“The concept enhances information management and collaboration, where the experts can work together, preventing costly mistakes,” she explained. Sensor data, remote monitoring and analytics made possible by the digital twin enable more profitable, safe and sustainable operations. “Therefore, the consequences of any new solution, for instance a software update, can be tested well before physically introducing it on board,” Catrine Vestereng added.
Recommended Practice on Cybersecurity
With new communications technologies deployed in the shipping world, cyber security is a concern and needs to become an integral part of overall safety management in shipping, said Patrick Rossi, Senior Cyber Security Product Manager at DNV GL. He presented the company’s new Recommended Practice (RP) on Cyber Security to the participants in Singapore. Developed in cooperation with customers, the RP provides guidance on risk assessment, general improvements to cyber security, and the verification of security improvements and management systems. It covers some of the most common threats to maritime assets, such as vulnerabilities in the electronic chart display and information system (ECDIS), the manipulation of AIS tracking data, as well as jamming and spoofing of GPS and other satellite-based tracking systems. Importantly, the RP provides practical guidelines for vessel owners to assess current readiness, propose and implement solutions and train staff and crew to attain the appropriate knowledge to reduce cyber security risks.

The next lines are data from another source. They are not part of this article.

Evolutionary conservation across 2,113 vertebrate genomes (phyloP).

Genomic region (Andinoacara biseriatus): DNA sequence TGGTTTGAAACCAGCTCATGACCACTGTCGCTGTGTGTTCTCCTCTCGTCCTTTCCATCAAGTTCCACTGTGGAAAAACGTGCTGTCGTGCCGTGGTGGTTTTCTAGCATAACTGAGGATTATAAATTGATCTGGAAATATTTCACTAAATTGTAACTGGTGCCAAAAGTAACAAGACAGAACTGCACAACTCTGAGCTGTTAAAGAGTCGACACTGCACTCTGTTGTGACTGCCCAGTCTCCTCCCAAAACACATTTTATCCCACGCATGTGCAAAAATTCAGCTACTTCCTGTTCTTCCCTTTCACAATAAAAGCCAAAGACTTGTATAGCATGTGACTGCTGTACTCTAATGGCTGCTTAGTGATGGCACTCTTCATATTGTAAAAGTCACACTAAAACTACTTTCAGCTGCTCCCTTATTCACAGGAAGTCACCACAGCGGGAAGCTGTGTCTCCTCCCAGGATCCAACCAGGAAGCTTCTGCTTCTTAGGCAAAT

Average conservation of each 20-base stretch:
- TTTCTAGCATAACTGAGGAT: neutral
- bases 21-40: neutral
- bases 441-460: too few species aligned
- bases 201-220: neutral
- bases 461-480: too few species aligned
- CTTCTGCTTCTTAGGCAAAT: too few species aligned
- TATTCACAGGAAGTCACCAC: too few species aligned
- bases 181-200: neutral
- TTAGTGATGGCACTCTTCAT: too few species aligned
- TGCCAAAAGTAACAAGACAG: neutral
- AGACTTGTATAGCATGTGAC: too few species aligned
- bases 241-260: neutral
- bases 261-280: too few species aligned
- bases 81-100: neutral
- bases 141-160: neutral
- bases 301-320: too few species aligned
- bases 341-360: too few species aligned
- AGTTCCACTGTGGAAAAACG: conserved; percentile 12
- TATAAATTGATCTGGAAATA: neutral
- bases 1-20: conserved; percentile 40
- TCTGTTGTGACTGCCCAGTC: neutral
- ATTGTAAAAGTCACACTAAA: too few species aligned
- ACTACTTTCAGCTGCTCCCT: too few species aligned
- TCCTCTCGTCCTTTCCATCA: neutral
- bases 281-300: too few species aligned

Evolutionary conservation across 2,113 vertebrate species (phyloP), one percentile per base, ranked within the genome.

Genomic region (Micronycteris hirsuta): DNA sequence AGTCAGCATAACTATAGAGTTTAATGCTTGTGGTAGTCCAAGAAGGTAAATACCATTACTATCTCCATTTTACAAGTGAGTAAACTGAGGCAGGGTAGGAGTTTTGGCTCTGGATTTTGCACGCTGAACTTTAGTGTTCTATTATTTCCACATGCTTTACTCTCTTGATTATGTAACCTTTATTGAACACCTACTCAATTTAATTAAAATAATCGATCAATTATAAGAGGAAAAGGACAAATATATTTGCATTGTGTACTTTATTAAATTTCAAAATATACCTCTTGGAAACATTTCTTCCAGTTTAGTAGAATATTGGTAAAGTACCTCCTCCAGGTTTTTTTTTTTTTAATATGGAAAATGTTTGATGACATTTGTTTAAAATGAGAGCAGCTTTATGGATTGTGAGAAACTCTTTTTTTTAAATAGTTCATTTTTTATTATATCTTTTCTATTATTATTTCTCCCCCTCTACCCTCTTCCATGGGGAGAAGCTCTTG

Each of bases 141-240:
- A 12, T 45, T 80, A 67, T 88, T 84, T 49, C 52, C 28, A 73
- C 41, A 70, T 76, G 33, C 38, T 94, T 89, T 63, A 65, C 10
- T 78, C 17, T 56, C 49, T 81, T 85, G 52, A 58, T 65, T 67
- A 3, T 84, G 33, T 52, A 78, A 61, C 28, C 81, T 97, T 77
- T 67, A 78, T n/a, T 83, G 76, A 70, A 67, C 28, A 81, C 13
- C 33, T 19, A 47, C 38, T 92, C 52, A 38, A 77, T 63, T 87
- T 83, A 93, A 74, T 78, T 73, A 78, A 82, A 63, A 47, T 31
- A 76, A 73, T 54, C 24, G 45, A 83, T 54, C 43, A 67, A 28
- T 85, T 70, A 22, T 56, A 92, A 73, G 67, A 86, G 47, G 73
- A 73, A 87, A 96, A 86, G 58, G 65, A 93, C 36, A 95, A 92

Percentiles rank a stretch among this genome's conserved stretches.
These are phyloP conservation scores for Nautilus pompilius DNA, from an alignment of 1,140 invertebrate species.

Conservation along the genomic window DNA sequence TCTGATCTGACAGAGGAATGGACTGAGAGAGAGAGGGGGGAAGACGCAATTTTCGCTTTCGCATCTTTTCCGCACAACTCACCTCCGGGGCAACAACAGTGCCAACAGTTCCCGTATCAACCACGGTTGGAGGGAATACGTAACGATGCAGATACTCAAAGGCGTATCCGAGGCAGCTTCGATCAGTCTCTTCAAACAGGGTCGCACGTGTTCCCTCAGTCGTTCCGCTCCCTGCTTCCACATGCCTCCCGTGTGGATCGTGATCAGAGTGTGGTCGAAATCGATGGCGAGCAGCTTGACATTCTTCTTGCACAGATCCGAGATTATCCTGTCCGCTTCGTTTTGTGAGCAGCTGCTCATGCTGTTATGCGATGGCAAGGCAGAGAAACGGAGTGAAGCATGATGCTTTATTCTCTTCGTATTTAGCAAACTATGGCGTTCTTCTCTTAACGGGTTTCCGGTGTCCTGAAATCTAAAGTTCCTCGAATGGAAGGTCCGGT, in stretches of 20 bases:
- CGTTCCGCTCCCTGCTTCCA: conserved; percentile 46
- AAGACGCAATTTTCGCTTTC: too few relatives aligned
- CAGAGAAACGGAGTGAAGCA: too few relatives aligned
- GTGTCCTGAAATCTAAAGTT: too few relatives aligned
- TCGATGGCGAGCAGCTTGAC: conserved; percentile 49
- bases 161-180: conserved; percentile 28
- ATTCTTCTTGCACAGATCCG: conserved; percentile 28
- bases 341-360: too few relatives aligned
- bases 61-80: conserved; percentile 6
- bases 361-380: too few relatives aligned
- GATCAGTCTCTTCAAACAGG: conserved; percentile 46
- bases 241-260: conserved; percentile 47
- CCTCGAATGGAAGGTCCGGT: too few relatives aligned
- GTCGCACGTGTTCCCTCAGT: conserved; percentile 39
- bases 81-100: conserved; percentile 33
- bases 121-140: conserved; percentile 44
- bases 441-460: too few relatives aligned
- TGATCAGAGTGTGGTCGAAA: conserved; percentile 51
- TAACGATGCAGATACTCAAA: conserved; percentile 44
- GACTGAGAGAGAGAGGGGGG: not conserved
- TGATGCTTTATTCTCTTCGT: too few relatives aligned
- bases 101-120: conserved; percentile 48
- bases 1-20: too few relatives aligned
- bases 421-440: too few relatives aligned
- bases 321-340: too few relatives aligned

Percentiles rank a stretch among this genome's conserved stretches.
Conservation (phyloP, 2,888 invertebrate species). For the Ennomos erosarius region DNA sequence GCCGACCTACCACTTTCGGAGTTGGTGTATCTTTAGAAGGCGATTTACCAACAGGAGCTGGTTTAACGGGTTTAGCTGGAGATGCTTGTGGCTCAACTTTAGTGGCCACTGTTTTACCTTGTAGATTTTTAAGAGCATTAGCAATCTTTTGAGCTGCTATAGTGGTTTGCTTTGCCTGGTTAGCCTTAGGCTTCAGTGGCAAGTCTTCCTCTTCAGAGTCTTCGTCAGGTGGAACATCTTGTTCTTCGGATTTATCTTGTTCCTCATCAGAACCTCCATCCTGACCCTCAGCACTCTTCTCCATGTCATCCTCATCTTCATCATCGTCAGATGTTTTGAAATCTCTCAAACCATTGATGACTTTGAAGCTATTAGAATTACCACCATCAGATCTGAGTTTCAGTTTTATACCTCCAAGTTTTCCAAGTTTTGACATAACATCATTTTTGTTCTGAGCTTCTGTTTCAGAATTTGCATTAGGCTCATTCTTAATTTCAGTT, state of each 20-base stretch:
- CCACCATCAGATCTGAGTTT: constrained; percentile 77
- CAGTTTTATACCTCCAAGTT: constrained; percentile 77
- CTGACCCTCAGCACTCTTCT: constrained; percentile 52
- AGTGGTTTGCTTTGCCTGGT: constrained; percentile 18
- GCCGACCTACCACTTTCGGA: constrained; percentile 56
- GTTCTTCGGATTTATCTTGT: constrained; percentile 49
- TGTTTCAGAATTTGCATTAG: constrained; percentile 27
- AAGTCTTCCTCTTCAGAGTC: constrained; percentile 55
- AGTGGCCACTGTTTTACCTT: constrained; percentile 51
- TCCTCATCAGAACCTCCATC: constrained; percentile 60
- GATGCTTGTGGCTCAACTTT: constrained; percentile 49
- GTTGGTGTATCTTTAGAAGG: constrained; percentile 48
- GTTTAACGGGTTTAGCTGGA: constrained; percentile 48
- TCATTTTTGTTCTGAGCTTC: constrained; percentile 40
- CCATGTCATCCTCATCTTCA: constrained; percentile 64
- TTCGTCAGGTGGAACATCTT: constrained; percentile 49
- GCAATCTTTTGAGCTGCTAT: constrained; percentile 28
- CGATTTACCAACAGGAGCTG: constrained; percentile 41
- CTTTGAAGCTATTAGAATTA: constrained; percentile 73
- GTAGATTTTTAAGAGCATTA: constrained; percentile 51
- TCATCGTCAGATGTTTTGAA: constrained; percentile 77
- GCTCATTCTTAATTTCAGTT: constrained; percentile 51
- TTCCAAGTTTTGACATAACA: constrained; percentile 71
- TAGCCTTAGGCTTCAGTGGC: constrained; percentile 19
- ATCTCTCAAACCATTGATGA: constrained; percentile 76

Hull Integrity Management
Kevin Brunn, Head of Clients and Markets, Maritime Software at DNV GL, explained how the smart hull integrity management software ShipManager Hull, which uses a 3D-model of a vessel, could help customers manage hull inspection information over the lifecycle of their vessels and use this information more effectively to derive benefits. The benefits include increasing the operating lifetime of a vessel, decreasing the total cost of ownership and achieving better transparency of hull condition and any anomalies as well as ensuring more accurate drydock planning.
The Innovation Day finished off with a presentation on VERIF-EYE, one of DNV GL’s latest innovation projects. This technology is currently being tested in several projects with customers. VERIF-EYE involves the use of cameras and distributed control systems (DCS) interfaces for surveyor-less surveys, remote inspections and real-time 24/7 support for customers.
“This technology could be used for annual DP trials/sea trials, typical verification/inspection services and activity monitoring, leading to significant cost reductions, less service interruptions, safer inspections, quicker reporting and greater transparency during the inspection,” explained Charles Fernandez, Senior Engineer for Electrical & Instrumentation, Automation and Control Systems at DNV GL.
Source & Image credit: DNV GL